2.10.6 - Modification of the Example on Slide 6 of Section...

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Modification of the Example on Slide 6 of Section 2.10 We let: A = event the toss resulted in heads B 1 = event the coin was fair (call this a type 1 coin) B 2 = event the coin was biased (call this a type 2 coin) B 3 = event the coin was two-headed (call this a type 3 coin). From the given information we were able to directly (and easily) calculate the probabilities on the right above, and then we could use the Law of Total Probability to find the desired P ( A ): P ( A ) = P ( B 1 ) P ( A | B 1 ) + P ( B 2 ) P ( A | B 2 ) + P ( B 3 ) P ( A | B 3 ) = (5/12)(1/2) + (4/12)(1/3) + (3/12)(1) = (5/24) + (4/36) + (3/12) = 41/72 Consider the following modification to the problem. Suppose that two coins are selected from the bag without replacement and tossed. What is the probability that both tosses were heads? There are (at least) two approaches that we can take. The first approach is to let S be the sample space of all possible outcomes from tossing two coins, keeping track of the type of coin selected on each draw and the result of its toss. Then partition the sample space S into 9 parts, B ij ( i = 1, 2, 3; j = 1, 2, 3), where event B ij occurs if the first coin was type i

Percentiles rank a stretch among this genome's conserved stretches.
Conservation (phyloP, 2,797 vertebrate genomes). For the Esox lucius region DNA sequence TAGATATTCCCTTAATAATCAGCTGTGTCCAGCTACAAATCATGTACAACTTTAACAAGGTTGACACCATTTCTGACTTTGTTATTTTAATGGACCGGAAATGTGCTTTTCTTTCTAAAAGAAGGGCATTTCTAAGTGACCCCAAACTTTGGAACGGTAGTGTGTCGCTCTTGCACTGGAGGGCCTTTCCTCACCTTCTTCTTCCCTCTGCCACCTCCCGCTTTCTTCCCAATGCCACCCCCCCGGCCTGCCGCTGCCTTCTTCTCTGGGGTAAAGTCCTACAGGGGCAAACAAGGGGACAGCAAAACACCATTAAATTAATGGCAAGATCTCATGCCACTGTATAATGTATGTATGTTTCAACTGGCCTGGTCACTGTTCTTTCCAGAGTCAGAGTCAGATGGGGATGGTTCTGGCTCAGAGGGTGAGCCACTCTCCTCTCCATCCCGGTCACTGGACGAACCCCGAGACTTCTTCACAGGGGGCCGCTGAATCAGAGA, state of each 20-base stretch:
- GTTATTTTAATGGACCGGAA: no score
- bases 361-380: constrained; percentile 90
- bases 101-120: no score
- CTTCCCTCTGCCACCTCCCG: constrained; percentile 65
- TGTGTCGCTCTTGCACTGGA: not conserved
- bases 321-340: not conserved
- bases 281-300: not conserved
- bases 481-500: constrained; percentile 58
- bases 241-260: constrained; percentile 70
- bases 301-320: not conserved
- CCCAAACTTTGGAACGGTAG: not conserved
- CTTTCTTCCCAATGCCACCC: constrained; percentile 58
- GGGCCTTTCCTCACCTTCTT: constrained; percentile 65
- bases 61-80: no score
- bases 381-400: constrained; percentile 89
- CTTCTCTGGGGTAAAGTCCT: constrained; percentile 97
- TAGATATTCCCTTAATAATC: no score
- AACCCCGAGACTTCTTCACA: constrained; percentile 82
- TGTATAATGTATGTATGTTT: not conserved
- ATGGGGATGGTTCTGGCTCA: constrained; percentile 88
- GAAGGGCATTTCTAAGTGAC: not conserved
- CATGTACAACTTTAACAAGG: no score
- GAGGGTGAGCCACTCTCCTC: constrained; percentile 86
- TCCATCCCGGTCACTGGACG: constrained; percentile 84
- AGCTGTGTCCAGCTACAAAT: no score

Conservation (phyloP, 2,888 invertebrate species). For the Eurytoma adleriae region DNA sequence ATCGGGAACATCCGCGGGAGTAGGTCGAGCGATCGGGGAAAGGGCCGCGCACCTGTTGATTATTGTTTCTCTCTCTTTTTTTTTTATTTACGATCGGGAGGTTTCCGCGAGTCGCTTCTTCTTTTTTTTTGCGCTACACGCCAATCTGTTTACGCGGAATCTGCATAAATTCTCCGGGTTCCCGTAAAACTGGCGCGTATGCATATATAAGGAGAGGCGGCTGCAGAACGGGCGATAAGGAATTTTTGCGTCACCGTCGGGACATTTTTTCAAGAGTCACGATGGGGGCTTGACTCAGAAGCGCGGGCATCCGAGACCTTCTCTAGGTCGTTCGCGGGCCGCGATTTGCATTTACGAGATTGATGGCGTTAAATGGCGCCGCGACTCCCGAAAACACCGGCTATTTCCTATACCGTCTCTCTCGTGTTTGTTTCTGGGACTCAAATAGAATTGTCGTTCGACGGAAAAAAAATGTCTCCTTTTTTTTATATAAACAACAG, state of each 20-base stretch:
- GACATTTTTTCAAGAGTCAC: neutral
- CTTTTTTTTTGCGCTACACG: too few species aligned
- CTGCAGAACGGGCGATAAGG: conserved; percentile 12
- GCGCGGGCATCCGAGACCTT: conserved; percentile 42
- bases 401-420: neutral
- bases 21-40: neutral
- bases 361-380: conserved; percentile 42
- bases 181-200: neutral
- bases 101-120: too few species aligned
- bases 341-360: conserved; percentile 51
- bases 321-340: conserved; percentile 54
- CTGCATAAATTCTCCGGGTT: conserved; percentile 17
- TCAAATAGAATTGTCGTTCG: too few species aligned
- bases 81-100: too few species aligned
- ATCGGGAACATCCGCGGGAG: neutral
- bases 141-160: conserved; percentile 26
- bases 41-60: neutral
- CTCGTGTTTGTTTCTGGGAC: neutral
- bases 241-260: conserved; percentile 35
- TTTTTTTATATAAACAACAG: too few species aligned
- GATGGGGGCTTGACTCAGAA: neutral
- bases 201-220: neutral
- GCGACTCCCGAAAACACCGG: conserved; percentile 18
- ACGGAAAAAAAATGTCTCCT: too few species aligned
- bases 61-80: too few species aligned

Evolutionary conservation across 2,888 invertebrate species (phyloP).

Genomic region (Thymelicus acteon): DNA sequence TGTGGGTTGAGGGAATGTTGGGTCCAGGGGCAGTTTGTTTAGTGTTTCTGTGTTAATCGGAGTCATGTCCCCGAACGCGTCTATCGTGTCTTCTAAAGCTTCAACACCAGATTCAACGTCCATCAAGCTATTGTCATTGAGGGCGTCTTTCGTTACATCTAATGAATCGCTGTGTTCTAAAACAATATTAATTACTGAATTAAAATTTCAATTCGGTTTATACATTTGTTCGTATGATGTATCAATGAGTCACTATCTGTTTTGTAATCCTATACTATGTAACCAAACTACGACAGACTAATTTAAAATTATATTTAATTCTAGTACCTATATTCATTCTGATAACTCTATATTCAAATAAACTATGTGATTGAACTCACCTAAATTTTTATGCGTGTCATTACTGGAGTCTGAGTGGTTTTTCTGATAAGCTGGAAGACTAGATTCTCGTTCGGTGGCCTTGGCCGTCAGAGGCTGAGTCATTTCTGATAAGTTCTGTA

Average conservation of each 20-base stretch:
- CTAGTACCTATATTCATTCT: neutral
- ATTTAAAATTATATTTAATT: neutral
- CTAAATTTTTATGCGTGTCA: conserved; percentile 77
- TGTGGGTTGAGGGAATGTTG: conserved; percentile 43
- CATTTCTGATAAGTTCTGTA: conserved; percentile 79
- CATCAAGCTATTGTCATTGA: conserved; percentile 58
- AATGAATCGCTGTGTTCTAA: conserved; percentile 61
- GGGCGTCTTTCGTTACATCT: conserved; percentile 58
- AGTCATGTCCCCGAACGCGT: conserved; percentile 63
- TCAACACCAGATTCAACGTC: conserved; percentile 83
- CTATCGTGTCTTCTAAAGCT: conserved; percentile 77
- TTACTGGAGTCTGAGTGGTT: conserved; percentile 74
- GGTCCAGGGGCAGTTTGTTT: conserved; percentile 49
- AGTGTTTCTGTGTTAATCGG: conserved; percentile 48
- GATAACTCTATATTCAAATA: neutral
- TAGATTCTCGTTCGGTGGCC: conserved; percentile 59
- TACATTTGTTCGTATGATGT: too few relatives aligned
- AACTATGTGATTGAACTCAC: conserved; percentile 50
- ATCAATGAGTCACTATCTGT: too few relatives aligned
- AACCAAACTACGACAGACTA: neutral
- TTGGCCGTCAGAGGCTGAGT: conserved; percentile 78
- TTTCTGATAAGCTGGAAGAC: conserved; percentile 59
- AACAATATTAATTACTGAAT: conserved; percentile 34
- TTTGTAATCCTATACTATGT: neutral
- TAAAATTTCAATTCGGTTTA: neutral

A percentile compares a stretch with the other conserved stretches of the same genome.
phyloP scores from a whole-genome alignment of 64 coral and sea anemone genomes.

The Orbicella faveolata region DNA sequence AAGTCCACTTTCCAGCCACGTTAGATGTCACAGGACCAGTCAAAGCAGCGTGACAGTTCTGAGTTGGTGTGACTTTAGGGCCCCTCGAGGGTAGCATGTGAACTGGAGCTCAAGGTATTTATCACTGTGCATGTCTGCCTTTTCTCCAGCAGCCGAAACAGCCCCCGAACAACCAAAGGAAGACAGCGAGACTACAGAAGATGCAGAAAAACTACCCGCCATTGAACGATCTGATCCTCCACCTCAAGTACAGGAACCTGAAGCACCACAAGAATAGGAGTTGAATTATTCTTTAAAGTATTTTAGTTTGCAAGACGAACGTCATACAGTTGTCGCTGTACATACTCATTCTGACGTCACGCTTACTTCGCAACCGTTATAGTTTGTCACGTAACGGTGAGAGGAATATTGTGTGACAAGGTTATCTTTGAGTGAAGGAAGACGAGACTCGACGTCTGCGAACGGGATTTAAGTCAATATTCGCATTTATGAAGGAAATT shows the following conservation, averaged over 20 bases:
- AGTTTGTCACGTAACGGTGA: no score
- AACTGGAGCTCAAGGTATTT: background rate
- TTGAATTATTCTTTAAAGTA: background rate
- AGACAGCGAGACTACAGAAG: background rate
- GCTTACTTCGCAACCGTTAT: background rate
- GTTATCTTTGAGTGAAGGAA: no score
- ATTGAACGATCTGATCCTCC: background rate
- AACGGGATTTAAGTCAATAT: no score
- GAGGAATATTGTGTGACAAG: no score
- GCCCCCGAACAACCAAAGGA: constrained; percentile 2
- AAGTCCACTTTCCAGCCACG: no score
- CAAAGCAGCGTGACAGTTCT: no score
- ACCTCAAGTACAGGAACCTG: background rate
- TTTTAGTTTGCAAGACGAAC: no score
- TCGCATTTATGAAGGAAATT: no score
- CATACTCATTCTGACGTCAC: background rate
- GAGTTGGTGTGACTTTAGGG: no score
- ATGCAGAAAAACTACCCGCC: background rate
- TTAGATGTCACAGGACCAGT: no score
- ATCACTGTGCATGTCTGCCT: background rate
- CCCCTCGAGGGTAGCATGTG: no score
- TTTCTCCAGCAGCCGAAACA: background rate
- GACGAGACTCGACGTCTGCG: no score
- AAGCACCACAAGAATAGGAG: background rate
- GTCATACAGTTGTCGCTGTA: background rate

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This note was uploaded on 02/23/2011 for the course MATH 444 taught by Professor Any during the Fall '10 term at Roosevelt.

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2.10.6 - Modification of the Example on Slide 6 of Section...

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